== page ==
If a laser comparable to the most powerful lasers on Earth (delivering about 500 terawatts in a pulse lasting a few nanoseconds) were situated at the distance of Boyajian’s Star and pointed in our direction, VERITAS could detect it. But most of the stars in the Listen target list are a factor of 10 – 100 times closer than Boyajian’s Star, meaning that the new search will be sensitive to pulses a factor 100 – 10,000 times fainter still.
“It is impressive how well-suited the VERITAS telescopes are for this project, since they were built only with the purpose of studying very-high-energy gamma rays in mind,” observed Prof. Williams.
Breakthrough Listen is a scientific program in search for evidence of technological life in the Universe. It aims to survey one million nearby stars, the entire galactic plane and 100 nearby galaxies at a wide range of radio and optical bands.
The Breakthrough Initiatives are a suite of scientific and technological programs, founded by Yuri Milner, investigating life in the Universe. Along with Breakthrough Listen, they include Breakthrough Watch, an optical search for Earth-like planets in the habitable zones of nearby stars; and Breakthrough Starshot, the first significant attempt to design and develop a space probe capable of reaching another star.
Yuri Milner founded DST Global, which has become one of the world’s leading technology investors and its portfolio has included some of the world's most prominent internet companies, such as Facebook, Twitter, WhatsApp, Snapchat, Airbnb, Spotify, Alibaba, and others.
Yuri lives in Silicon Valley with his family. He graduated in 1985 with an advanced degree in theoretical physics and subsequently conducted research in quantum field theory. Yuri and his wife Julia have partnered with Sergey Brin, Priscilla Chan and Mark Zuckerberg, Pony Ma, and Anne Wojcicki to fund the Breakthrough Prizes – the world’s largest scientific awards, honoring important, primarily recent, achievements in Fundamental Physics, Life Sciences and Mathematics. In July 2015, together with Stephen Hawking, Yuri launched the $100 million Breakthrough Listen initiative to reinvigorate the search for extraterrestrial intelligence in the Universe; and in April 2016 they launched Breakthrough Starshot – a $100 million research and engineering program seeking to develop a technology for interstellar travel.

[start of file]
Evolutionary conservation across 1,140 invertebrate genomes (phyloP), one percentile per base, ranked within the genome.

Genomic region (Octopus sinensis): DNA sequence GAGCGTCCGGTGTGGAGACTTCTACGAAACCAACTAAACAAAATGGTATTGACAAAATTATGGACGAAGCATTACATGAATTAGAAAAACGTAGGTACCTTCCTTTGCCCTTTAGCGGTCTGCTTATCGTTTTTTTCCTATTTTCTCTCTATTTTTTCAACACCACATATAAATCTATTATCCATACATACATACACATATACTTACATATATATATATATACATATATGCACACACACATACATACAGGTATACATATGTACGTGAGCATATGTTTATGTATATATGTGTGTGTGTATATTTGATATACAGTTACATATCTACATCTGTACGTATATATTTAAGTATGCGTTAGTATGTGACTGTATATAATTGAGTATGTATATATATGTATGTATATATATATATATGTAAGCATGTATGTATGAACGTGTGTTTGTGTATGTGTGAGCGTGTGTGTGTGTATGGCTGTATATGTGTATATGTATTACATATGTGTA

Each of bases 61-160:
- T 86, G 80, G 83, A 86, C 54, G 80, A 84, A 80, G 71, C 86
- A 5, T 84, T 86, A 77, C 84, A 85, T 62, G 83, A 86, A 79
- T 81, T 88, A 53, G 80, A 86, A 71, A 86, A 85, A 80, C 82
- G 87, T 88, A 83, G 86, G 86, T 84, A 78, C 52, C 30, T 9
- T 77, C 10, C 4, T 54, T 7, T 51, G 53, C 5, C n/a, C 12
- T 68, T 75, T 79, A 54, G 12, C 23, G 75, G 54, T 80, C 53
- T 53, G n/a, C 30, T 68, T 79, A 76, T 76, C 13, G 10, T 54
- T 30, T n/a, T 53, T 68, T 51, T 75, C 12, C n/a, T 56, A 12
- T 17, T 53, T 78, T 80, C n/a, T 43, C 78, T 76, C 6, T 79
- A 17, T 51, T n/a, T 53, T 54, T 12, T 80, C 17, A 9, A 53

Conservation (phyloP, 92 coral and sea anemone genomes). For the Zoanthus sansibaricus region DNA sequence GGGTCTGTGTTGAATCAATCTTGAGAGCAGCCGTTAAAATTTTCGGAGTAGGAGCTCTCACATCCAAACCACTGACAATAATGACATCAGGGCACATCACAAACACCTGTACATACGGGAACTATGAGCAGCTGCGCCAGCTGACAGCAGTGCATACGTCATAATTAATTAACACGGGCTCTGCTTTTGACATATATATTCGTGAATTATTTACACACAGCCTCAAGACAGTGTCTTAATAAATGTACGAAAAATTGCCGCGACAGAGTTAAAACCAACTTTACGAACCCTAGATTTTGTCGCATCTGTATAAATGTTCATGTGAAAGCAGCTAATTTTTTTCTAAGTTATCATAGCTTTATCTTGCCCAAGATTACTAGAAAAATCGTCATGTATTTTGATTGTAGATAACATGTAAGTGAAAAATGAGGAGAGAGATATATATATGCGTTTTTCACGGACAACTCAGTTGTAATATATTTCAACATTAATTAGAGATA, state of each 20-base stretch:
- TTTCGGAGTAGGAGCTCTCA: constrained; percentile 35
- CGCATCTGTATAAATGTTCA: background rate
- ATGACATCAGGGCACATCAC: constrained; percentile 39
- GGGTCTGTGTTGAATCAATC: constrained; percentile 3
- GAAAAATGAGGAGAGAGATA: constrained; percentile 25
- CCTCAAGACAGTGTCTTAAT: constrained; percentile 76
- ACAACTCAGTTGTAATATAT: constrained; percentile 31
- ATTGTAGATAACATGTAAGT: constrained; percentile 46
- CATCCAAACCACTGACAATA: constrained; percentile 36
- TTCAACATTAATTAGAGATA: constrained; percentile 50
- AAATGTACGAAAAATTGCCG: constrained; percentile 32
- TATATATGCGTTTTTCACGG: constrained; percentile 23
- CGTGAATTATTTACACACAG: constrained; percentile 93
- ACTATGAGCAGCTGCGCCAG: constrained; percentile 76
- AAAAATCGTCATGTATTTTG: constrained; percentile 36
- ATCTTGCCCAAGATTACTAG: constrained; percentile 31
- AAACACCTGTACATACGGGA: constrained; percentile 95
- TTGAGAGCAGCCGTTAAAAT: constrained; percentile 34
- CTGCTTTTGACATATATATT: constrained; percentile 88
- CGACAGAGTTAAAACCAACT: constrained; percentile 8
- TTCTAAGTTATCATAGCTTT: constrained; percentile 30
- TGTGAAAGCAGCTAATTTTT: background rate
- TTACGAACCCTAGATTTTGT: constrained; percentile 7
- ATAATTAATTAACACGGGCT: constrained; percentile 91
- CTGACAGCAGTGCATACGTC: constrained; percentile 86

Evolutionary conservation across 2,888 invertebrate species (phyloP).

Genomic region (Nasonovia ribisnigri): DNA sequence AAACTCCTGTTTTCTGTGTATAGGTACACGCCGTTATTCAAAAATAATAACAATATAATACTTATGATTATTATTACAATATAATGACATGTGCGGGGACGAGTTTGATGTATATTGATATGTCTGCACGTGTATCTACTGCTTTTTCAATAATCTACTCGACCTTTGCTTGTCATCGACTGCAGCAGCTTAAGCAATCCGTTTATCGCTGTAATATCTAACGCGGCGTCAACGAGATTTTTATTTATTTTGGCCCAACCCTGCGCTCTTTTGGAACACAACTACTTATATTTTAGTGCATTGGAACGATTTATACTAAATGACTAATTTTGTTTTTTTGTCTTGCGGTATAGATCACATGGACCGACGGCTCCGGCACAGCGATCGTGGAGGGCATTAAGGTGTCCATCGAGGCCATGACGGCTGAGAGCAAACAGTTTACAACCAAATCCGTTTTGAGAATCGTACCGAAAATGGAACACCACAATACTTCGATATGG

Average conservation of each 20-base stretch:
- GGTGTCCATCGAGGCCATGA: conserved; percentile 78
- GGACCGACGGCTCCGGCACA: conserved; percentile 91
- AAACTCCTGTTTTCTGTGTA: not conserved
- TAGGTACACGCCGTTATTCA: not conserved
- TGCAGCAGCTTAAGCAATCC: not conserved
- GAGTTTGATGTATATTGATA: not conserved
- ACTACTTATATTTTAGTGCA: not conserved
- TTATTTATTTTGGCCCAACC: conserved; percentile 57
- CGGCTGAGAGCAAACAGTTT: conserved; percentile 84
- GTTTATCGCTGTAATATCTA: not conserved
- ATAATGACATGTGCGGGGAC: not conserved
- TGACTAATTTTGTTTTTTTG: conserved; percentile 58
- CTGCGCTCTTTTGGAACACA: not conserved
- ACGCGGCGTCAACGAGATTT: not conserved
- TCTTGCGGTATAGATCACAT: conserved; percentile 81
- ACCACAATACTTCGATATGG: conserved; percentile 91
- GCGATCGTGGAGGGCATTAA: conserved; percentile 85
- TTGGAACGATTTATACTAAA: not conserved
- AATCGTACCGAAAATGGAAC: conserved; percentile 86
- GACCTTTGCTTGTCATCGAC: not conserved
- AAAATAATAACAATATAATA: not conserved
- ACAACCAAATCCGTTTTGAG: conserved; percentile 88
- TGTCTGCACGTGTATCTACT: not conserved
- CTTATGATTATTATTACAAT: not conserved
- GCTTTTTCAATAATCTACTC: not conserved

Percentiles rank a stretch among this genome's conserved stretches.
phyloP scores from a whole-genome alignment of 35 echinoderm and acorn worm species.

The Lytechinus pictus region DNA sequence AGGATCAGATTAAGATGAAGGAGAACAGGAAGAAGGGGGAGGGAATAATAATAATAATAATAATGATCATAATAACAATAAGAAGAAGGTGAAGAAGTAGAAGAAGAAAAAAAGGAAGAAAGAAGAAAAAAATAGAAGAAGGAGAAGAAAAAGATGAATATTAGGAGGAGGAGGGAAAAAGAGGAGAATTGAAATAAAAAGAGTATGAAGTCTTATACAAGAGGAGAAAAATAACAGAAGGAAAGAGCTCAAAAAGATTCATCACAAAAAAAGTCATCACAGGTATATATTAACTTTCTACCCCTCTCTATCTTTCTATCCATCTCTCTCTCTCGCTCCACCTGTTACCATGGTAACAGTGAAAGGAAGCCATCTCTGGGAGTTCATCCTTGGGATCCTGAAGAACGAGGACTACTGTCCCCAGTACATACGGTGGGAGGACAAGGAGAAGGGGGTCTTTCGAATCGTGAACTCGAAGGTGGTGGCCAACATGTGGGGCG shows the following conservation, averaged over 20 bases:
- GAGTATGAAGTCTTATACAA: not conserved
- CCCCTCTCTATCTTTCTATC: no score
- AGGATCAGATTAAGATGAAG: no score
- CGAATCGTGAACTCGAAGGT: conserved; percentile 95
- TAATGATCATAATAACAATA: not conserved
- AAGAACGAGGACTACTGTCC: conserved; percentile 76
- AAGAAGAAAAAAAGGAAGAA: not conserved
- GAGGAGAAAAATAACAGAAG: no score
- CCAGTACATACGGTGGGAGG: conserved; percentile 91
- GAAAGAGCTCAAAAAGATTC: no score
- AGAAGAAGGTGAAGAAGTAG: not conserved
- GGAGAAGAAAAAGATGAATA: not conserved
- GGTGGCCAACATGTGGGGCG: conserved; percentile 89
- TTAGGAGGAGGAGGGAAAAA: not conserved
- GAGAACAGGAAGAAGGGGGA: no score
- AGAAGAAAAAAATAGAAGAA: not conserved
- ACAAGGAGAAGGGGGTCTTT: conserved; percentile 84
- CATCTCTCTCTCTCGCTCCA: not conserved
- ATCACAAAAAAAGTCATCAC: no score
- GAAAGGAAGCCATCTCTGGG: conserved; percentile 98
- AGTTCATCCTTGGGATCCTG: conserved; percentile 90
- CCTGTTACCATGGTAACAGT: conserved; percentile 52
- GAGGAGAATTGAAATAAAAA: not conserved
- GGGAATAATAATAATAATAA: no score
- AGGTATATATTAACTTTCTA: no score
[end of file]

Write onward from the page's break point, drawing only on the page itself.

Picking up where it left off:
VERITAS (the Very Energetic Radiation Imaging Telescope Array System) is a ground-based array of four, 12-m optical reflectors for gamma-ray astronomy located at the Center for Astrophysics | Harvard & Smithsonian, Fred Lawrence Whipple Observatory in Amado, Arizona. VERITAS detects gamma rays via the extremely brief flashes of blue Cherenkov light they create when they are absorbed in the Earth’s atmosphere.
VERITAS is supported by grants from the U.S. Department of Energy Office of Science, the U.S. National Science Foundation, and the Smithsonian Institution, and by NSERC in Canada.
The VERITAS Collaboration consists of about 80 scientists from 20 institutions in the United States, Canada, Germany and Ireland.
For more information about VERITAS visit veritas.sao.arizona.edu.